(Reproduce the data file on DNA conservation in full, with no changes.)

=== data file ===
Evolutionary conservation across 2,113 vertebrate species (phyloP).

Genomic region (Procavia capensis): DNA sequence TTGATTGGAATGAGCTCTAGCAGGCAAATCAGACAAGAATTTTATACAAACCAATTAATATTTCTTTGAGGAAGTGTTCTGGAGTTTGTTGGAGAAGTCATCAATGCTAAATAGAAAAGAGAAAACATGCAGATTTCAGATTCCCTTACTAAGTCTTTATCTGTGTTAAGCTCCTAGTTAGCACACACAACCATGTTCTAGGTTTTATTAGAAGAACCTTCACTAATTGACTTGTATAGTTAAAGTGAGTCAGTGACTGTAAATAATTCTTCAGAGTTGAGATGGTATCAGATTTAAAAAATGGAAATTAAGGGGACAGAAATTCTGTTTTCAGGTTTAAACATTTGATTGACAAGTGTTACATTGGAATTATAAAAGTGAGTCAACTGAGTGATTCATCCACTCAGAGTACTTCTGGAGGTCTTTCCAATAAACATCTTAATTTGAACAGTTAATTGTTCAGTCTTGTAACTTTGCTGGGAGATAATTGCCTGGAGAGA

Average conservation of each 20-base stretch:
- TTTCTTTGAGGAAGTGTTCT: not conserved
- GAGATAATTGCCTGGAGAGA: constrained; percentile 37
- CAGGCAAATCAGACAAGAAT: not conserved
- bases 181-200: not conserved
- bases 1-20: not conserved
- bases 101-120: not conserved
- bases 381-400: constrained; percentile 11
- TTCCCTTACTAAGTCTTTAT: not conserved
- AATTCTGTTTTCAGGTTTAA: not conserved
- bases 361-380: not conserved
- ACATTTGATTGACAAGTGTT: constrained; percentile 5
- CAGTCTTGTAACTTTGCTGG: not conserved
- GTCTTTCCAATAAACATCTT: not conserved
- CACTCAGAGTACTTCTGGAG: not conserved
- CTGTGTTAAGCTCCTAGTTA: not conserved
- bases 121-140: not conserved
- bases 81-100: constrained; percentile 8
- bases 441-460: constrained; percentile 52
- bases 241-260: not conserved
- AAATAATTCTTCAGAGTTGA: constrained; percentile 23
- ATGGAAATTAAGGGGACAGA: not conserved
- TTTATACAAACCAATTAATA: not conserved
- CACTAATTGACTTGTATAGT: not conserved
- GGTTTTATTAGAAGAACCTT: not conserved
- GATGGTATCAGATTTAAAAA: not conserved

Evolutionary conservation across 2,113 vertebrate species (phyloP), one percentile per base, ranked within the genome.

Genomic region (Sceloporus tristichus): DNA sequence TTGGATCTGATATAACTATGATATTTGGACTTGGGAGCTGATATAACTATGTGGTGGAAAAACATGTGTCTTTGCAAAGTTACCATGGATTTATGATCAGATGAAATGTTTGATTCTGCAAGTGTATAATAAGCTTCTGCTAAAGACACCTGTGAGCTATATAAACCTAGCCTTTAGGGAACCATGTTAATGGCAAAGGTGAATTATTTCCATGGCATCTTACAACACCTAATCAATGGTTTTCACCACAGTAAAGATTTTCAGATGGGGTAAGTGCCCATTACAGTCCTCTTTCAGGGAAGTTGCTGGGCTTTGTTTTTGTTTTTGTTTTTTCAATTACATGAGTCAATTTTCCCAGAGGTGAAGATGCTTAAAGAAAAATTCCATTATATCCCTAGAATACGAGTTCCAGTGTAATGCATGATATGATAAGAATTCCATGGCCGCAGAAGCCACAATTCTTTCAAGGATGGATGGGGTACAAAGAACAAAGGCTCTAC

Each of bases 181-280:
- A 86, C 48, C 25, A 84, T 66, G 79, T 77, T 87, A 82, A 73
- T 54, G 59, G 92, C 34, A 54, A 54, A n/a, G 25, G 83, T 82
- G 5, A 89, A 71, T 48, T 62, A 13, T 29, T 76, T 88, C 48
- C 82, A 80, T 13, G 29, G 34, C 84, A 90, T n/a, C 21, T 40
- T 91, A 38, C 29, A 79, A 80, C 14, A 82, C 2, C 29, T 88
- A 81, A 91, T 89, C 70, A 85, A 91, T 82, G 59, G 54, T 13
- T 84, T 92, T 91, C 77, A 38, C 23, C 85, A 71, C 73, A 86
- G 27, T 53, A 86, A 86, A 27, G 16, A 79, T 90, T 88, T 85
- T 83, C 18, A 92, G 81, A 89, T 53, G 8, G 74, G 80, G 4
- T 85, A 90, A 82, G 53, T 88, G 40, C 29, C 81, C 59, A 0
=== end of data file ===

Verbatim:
Evolutionary conservation across 2,113 vertebrate species (phyloP).

Genomic region (Procavia capensis): DNA sequence TTGATTGGAATGAGCTCTAGCAGGCAAATCAGACAAGAATTTTATACAAACCAATTAATATTTCTTTGAGGAAGTGTTCTGGAGTTTGTTGGAGAAGTCATCAATGCTAAATAGAAAAGAGAAAACATGCAGATTTCAGATTCCCTTACTAAGTCTTTATCTGTGTTAAGCTCCTAGTTAGCACACACAACCATGTTCTAGGTTTTATTAGAAGAACCTTCACTAATTGACTTGTATAGTTAAAGTGAGTCAGTGACTGTAAATAATTCTTCAGAGTTGAGATGGTATCAGATTTAAAAAATGGAAATTAAGGGGACAGAAATTCTGTTTTCAGGTTTAAACATTTGATTGACAAGTGTTACATTGGAATTATAAAAGTGAGTCAACTGAGTGATTCATCCACTCAGAGTACTTCTGGAGGTCTTTCCAATAAACATCTTAATTTGAACAGTTAATTGTTCAGTCTTGTAACTTTGCTGGGAGATAATTGCCTGGAGAGA

Average conservation of each 20-base stretch:
- TTTCTTTGAGGAAGTGTTCT: not conserved
- GAGATAATTGCCTGGAGAGA: constrained; percentile 37
- CAGGCAAATCAGACAAGAAT: not conserved
- bases 181-200: not conserved
- bases 1-20: not conserved
- bases 101-120: not conserved
- bases 381-400: constrained; percentile 11
- TTCCCTTACTAAGTCTTTAT: not conserved
- AATTCTGTTTTCAGGTTTAA: not conserved
- bases 361-380: not conserved
- ACATTTGATTGACAAGTGTT: constrained; percentile 5
- CAGTCTTGTAACTTTGCTGG: not conserved
- GTCTTTCCAATAAACATCTT: not conserved
- CACTCAGAGTACTTCTGGAG: not conserved
- CTGTGTTAAGCTCCTAGTTA: not conserved
- bases 121-140: not conserved
- bases 81-100: constrained; percentile 8
- bases 441-460: constrained; percentile 52
- bases 241-260: not conserved
- AAATAATTCTTCAGAGTTGA: constrained; percentile 23
- ATGGAAATTAAGGGGACAGA: not conserved
- TTTATACAAACCAATTAATA: not conserved
- CACTAATTGACTTGTATAGT: not conserved
- GGTTTTATTAGAAGAACCTT: not conserved
- GATGGTATCAGATTTAAAAA: not conserved

Evolutionary conservation across 2,113 vertebrate species (phyloP), one percentile per base, ranked within the genome.

Genomic region (Sceloporus tristichus): DNA sequence TTGGATCTGATATAACTATGATATTTGGACTTGGGAGCTGATATAACTATGTGGTGGAAAAACATGTGTCTTTGCAAAGTTACCATGGATTTATGATCAGATGAAATGTTTGATTCTGCAAGTGTATAATAAGCTTCTGCTAAAGACACCTGTGAGCTATATAAACCTAGCCTTTAGGGAACCATGTTAATGGCAAAGGTGAATTATTTCCATGGCATCTTACAACACCTAATCAATGGTTTTCACCACAGTAAAGATTTTCAGATGGGGTAAGTGCCCATTACAGTCCTCTTTCAGGGAAGTTGCTGGGCTTTGTTTTTGTTTTTGTTTTTTCAATTACATGAGTCAATTTTCCCAGAGGTGAAGATGCTTAAAGAAAAATTCCATTATATCCCTAGAATACGAGTTCCAGTGTAATGCATGATATGATAAGAATTCCATGGCCGCAGAAGCCACAATTCTTTCAAGGATGGATGGGGTACAAAGAACAAAGGCTCTAC

Each of bases 181-280:
- A 86, C 48, C 25, A 84, T 66, G 79, T 77, T 87, A 82, A 73
- T 54, G 59, G 92, C 34, A 54, A 54, A n/a, G 25, G 83, T 82
- G 5, A 89, A 71, T 48, T 62, A 13, T 29, T 76, T 88, C 48
- C 82, A 80, T 13, G 29, G 34, C 84, A 90, T n/a, C 21, T 40
- T 91, A 38, C 29, A 79, A 80, C 14, A 82, C 2, C 29, T 88
- A 81, A 91, T 89, C 70, A 85, A 91, T 82, G 59, G 54, T 13
- T 84, T 92, T 91, C 77, A 38, C 23, C 85, A 71, C 73, A 86
- G 27, T 53, A 86, A 86, A 27, G 16, A 79, T 90, T 88, T 85
- T 83, C 18, A 92, G 81, A 89, T 53, G 8, G 74, G 80, G 4
- T 85, A 90, A 82, G 53, T 88, G 40, C 29, C 81, C 59, A 0